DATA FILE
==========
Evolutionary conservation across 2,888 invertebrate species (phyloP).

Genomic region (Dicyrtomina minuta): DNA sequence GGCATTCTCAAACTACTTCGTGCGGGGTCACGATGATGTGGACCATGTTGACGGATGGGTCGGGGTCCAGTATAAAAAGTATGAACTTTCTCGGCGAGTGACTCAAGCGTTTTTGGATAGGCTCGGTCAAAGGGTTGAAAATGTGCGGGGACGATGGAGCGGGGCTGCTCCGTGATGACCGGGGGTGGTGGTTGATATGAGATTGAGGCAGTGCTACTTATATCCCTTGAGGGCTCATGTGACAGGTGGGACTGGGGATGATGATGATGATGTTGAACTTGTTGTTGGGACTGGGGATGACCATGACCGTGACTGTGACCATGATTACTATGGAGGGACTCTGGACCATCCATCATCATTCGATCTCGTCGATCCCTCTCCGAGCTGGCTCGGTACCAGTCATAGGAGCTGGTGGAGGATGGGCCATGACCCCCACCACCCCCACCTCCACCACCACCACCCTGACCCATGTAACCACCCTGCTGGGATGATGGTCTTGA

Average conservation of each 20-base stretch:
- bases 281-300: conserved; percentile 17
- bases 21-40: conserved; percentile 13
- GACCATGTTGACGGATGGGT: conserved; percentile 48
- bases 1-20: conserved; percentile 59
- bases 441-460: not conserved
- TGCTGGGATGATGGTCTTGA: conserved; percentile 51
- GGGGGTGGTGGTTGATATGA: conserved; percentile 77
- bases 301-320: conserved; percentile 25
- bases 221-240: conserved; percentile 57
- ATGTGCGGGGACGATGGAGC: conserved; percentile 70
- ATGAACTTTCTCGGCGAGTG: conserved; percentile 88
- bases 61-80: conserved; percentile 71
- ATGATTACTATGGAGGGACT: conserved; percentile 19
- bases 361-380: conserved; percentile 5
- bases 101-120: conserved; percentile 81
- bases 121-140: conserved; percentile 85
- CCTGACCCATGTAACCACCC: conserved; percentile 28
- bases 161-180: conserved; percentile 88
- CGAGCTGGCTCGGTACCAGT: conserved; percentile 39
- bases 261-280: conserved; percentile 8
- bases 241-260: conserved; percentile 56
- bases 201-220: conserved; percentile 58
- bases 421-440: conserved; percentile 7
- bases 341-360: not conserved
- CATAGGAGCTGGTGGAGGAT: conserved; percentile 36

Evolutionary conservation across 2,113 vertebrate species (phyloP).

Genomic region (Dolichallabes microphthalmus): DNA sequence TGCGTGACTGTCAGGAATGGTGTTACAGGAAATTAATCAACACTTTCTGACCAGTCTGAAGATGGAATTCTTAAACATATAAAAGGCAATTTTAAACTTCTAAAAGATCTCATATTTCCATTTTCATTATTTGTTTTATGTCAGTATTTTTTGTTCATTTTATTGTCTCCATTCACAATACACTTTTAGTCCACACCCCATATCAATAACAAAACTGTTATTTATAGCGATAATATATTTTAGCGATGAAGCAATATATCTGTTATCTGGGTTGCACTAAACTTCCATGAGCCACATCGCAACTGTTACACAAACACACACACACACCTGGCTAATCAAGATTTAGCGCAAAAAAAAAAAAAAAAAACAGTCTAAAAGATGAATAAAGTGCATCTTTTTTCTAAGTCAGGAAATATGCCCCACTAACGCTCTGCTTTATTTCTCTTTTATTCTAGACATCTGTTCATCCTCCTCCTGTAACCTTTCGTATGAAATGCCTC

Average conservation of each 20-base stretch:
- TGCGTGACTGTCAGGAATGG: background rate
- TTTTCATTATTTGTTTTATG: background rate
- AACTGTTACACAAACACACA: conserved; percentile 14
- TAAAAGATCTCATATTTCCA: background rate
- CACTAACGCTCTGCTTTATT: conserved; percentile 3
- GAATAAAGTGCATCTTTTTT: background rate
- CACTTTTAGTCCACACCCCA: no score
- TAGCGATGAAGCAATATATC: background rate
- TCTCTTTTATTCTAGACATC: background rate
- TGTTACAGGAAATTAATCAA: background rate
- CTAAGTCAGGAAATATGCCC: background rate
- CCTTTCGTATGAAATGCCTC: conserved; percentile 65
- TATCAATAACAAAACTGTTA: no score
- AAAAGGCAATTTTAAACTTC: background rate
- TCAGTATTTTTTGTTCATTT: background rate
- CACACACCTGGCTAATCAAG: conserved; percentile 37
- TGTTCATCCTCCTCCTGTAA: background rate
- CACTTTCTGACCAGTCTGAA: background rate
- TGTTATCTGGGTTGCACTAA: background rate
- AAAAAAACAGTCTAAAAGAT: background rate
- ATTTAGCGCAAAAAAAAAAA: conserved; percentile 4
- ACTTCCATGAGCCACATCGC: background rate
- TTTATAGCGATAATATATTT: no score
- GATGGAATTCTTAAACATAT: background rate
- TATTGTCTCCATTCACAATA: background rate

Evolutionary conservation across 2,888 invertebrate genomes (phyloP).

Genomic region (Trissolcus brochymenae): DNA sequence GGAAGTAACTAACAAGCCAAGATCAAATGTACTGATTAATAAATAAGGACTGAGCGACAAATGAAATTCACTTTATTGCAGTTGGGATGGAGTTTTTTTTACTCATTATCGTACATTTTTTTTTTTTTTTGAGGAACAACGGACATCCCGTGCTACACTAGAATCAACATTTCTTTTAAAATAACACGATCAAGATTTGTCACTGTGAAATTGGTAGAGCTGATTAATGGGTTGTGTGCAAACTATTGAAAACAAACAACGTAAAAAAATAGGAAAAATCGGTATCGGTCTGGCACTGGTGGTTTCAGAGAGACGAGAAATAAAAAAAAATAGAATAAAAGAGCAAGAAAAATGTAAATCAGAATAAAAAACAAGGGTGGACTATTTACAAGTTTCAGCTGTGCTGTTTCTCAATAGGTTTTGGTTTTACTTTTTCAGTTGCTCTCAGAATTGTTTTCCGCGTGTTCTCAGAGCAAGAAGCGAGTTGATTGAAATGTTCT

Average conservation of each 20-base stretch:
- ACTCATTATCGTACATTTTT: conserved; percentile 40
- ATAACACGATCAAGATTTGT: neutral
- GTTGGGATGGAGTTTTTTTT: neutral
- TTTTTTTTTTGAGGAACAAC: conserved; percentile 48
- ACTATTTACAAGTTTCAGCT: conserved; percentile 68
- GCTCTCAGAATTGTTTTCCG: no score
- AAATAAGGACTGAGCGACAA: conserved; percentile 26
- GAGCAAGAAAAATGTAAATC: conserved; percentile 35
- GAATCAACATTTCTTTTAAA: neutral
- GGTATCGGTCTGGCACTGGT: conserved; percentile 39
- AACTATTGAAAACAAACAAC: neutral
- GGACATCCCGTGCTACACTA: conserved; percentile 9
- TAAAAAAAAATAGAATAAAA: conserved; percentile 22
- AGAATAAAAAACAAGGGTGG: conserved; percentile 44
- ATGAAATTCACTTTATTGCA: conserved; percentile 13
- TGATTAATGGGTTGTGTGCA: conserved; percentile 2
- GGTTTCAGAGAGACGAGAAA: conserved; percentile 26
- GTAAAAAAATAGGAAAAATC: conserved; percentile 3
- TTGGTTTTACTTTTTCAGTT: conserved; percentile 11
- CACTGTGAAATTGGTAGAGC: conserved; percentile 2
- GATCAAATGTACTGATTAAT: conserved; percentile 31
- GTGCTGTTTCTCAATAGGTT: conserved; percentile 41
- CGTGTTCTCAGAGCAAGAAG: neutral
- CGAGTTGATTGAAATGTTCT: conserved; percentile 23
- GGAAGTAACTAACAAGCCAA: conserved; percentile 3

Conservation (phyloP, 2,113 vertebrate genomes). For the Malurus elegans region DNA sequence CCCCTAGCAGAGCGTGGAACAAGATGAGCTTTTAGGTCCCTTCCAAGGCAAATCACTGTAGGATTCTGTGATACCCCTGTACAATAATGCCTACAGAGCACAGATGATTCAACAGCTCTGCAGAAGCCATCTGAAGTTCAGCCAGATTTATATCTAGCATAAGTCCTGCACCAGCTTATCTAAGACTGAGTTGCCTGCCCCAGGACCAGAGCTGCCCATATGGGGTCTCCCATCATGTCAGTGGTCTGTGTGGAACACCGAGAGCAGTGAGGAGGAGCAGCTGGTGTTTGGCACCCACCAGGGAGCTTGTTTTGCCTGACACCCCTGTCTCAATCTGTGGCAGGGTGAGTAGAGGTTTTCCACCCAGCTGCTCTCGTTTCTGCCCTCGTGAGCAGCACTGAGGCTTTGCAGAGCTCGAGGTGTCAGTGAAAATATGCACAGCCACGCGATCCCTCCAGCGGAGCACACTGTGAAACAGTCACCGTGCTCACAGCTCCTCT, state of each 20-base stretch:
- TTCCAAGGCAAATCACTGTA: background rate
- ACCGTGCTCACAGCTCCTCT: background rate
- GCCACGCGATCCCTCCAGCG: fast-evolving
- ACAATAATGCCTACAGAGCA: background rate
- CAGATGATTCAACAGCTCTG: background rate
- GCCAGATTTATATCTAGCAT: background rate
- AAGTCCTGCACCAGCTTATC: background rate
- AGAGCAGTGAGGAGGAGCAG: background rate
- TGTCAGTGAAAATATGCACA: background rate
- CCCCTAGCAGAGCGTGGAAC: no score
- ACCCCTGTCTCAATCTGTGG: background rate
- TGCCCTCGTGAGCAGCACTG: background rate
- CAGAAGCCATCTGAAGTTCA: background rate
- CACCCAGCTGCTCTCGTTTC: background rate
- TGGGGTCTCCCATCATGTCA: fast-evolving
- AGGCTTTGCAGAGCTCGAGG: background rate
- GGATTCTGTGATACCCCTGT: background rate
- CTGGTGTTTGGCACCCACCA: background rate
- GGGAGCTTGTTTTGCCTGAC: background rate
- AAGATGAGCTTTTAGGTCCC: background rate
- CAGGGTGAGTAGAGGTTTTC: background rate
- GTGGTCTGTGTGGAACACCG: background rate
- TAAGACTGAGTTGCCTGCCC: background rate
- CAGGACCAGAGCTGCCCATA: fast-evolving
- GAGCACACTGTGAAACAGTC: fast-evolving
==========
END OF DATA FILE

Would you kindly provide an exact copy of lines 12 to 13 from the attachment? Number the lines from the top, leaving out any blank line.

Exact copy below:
- bases 221-240: conserved; percentile 57
- ATGTGCGGGGACGATGGAGC: conserved; percentile 70